Louis Lecoin

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Louis Lecoin
Louis Lecoin.jpg
Born 30 September 1888
Saint-Amand-Montrond, Cher, France
Died 23 June 1971 (1971-06-24) (aged 82)

Louis Lecoin (30 September 1888 – 23 June 1971) was a French anarcho-pacifist. He was at the center of the foundation of the Union pacifiste de France.


Louis Lecoin was born into a very poor family in Saint-Amand-Montrond in the Cher département. His parents were illiterate (he himself did not gain any qualification beyond the basic certificat d'études). He became a proof-reader at a printing press after having tried out being a manual labourer, gardener, cement worker and a beggar. He had a life partnership with a worker for the PTT, Marie Morand, which lasted until her death in 1958. Over the course of his life he edited several publications: Ce qu’il faut dire, Le Libertaire, Défense de l’Homme and Liberté.

He spent twelve years of his life in prison for his ideas. In October 1910, a young recruit, he received the order with his regiment to break a railway workers' strike. He refused, which got him 6 months in prison. Demobilized in 1912, he went to Paris and, having made contact with anarchist circles, he became secretary of the Fédération anarchiste communiste.

During World War I, he was called before a military court for insubordination on the 18 December 1917. He was sentenced to 5 years of military prison as well as 18 months of prison for disturbing public order, without being given the opportunity to defend himself.

In 1921, at the congress of the CGT in Lille, faced with strong-arm threats from the leadership, he fired his revolver in the air so that the revolutionary syndicalists could express themselves.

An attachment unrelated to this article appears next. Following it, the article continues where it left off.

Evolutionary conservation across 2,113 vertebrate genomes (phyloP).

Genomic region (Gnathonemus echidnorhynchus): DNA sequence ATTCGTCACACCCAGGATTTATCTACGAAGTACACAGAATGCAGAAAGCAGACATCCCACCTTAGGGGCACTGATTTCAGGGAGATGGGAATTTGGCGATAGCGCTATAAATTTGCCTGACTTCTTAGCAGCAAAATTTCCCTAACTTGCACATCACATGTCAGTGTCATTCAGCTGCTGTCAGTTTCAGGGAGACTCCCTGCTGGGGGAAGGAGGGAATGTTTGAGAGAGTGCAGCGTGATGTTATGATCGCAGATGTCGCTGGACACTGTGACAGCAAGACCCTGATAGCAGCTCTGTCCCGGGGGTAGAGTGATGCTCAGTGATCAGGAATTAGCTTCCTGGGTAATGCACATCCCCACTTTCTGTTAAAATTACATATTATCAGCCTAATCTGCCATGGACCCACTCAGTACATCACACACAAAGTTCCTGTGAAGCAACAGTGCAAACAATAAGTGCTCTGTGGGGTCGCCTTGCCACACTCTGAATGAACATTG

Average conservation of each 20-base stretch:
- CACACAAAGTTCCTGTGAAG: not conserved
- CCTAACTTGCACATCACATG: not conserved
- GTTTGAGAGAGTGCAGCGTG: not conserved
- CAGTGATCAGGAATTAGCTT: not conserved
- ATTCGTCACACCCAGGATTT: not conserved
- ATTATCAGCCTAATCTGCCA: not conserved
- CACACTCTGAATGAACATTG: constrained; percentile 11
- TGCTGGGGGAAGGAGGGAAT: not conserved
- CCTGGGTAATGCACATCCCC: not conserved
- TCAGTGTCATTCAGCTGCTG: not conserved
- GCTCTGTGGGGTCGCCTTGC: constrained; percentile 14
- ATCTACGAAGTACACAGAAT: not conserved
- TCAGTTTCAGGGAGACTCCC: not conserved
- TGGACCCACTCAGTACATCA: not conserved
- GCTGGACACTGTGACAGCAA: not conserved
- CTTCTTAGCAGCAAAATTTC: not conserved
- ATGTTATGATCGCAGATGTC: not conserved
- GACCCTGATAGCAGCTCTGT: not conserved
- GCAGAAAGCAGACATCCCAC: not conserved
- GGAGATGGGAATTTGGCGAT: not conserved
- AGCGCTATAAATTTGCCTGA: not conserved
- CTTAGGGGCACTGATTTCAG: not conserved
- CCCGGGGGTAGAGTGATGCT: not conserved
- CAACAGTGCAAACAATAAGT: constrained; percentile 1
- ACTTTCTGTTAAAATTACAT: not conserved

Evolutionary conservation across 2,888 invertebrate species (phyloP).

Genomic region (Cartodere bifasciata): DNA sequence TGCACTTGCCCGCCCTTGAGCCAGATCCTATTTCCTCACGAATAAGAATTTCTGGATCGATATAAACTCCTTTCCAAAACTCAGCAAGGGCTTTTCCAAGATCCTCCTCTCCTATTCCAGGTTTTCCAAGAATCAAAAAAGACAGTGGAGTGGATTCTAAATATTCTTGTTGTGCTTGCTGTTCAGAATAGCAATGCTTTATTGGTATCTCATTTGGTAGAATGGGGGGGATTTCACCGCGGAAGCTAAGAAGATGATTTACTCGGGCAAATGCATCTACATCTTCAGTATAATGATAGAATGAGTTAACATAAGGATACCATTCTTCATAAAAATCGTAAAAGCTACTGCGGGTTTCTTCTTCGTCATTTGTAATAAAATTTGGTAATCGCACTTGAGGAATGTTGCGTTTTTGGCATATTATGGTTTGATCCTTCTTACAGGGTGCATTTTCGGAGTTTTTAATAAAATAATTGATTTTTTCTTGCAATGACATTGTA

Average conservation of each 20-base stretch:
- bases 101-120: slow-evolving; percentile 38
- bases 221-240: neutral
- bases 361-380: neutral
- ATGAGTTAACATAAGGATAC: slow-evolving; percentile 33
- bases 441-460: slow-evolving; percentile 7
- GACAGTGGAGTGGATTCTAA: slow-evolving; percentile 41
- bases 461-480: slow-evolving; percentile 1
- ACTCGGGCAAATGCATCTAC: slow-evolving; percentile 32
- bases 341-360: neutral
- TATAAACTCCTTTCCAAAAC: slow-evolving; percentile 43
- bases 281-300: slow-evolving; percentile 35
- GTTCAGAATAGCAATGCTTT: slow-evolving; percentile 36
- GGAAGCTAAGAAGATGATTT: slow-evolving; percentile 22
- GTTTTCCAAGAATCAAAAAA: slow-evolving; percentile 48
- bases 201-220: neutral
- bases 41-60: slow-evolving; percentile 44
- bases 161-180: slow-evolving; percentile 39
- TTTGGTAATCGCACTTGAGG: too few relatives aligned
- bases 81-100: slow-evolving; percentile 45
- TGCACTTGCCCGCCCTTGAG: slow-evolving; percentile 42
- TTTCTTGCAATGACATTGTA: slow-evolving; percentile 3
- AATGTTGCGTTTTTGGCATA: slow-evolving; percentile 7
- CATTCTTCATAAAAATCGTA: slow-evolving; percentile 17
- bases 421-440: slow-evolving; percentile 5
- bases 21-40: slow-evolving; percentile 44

He fought two battles which were to have repercussions throughout the entire world.

After the declaration of World War II, Lecoin penned a tract entitled "Paix immédiate". Because of this he was sent to prison until 1943.

After the war, Lecoin founded the committee to support Garry Davis in introducing a worldwide citizenship. In 1958 Lecoin launched his campaign to create a law for conscientious objectors. Albert Camus participated actively although he did not live to see its conclusion. The government was refusing to keep its promise of 1 June 1961, so Lecoin began a hunger strike, despite being 74 years old. The strike met with initial indifference, but after a few days, Lecoin received important support from the press, particularly from Henri Jeanson of the Canard enchaîné; Jeanson seized the attention of the intellectual class with a resounding "Holà ! Les Grandes Gueules ! Laisserez-vous mourir Louis Lecoin ?" (Hey big-mouths, are you going to let Lecoin die?). Lecoin was sent to hospital by force. On the 21st day, prime minister Georges Pompidou sent him a promise that a legislative bill was about to be submitted to the Parlement. It was not until the next day that Lecoin broke his fast. In August 1963, with the bill still not voted into law, Lecoin threatened to recommence his hunger strike. The government yielded, the law was promulgated on 23 December 1963 and all objectors were freed.

Lecoin was proposed for the Nobel Peace Prize of 1964 but he demanded that his name be retracted in order to give Martin Luther King a better chance.[citation needed]


  • Louis Lecoin De prison en prison (édité à compte d'auteur, Paris), 1946
  • Louis Lecoin, Le cours d'une vie (édité à compte d'auteur, Paris), 1965
  • Louis Lecoin, La Nation face à l'armée
  • Louis Lecoin, Écrits de Louis Lecoin (Union pacifiste, Paris), 1974
  • Sylvain Garel, Louis Lecoin et le mouvement anarchiste (Volonté anarchiste, Fresnes), 1982.
  • Jean-Claude Lemonnier, Louis Lecoin combattant de la Paix (Anima, Saint-Amand-Montrond), 1991.